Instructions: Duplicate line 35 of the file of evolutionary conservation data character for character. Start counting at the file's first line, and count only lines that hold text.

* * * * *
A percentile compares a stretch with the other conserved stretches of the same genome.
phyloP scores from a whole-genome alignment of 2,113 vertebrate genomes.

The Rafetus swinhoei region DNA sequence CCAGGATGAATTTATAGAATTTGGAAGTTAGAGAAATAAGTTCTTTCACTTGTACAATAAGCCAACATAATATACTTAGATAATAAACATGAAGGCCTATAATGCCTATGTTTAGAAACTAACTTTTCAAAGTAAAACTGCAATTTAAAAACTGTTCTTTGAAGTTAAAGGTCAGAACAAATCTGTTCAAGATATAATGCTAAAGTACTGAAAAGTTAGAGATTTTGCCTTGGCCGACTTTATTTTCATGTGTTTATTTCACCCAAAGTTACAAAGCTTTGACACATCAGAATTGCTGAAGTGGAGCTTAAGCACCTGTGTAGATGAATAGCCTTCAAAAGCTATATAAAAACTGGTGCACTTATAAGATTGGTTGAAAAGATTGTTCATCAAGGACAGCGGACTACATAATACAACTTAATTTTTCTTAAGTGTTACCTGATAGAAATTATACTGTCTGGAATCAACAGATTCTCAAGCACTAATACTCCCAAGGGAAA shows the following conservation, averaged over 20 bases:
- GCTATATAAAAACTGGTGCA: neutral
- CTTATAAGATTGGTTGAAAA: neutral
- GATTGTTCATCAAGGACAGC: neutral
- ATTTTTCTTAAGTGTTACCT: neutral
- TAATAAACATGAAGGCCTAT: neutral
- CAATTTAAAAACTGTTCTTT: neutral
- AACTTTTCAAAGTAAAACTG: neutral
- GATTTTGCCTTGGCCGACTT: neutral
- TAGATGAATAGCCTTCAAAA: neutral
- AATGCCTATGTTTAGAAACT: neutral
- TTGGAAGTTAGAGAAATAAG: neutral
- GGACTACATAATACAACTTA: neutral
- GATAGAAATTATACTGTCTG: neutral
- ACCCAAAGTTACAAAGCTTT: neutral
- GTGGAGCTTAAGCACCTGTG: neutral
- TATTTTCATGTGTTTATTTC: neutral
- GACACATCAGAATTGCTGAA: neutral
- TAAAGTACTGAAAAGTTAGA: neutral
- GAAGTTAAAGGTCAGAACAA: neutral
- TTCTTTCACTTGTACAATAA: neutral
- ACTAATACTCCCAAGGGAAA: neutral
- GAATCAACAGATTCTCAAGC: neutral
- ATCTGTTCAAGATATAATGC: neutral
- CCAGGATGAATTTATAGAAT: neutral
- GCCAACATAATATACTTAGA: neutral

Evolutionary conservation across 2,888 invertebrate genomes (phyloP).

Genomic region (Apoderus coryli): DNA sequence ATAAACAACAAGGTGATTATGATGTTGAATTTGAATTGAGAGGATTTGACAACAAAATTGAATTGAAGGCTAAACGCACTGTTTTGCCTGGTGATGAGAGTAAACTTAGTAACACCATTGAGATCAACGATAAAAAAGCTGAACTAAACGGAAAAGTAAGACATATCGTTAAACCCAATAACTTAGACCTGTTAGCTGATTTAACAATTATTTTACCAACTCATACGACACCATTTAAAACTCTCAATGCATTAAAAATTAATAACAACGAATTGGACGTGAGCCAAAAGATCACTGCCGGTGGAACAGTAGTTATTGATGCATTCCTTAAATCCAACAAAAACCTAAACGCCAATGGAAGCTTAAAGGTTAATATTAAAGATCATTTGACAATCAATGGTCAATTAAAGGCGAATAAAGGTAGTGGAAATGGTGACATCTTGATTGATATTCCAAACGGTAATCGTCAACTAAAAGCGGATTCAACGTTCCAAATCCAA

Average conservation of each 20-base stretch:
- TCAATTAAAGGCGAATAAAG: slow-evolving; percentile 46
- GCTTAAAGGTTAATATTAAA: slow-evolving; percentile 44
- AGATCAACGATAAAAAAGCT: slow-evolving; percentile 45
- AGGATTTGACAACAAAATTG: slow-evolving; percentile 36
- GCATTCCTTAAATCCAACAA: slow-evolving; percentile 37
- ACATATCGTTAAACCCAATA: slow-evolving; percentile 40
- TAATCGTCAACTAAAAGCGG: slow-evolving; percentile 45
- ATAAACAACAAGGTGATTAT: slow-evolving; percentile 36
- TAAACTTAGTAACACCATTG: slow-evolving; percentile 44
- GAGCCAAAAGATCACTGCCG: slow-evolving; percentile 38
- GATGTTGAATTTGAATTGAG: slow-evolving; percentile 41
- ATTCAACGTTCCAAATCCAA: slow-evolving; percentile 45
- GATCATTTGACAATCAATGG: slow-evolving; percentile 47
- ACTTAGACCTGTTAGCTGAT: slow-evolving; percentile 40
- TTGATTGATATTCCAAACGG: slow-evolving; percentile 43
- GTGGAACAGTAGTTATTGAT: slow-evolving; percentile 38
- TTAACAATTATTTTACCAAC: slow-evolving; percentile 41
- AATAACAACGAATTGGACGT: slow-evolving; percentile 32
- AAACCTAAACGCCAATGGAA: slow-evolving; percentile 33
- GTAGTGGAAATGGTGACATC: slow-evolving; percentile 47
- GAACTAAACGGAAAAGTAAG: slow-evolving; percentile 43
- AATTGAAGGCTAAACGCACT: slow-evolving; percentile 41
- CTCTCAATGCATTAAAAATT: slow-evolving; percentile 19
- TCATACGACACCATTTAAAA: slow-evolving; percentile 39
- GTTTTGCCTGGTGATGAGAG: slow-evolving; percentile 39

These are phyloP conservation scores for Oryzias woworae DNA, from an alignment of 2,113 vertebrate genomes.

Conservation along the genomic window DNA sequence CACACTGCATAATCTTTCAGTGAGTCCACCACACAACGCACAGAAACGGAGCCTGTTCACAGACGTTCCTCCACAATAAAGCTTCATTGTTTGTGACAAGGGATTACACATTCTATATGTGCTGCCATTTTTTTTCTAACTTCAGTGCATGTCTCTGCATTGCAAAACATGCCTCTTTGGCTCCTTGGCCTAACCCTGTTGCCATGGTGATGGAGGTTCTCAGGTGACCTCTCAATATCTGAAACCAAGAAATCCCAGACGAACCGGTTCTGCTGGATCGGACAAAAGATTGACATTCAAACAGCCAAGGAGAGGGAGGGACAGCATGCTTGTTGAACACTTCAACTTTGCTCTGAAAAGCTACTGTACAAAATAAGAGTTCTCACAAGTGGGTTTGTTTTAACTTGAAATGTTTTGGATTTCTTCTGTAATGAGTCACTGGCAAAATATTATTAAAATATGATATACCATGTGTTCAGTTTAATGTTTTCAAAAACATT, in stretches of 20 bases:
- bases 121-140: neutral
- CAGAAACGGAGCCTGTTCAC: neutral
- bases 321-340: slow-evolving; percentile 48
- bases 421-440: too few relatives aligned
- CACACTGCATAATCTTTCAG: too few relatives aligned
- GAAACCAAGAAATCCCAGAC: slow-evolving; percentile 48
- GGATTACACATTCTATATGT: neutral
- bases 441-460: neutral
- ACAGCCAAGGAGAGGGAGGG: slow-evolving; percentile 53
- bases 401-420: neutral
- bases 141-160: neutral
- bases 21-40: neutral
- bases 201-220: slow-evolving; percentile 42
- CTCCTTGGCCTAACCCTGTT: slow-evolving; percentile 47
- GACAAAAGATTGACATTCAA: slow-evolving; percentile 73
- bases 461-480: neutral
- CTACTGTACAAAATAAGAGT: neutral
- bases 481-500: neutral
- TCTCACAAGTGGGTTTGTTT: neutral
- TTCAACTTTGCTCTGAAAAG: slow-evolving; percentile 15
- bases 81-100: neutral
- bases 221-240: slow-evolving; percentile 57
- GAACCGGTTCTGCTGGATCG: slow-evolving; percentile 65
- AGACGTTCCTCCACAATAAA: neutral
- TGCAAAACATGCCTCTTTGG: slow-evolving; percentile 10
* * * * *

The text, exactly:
- AGGATTTGACAACAAAATTG: slow-evolving; percentile 36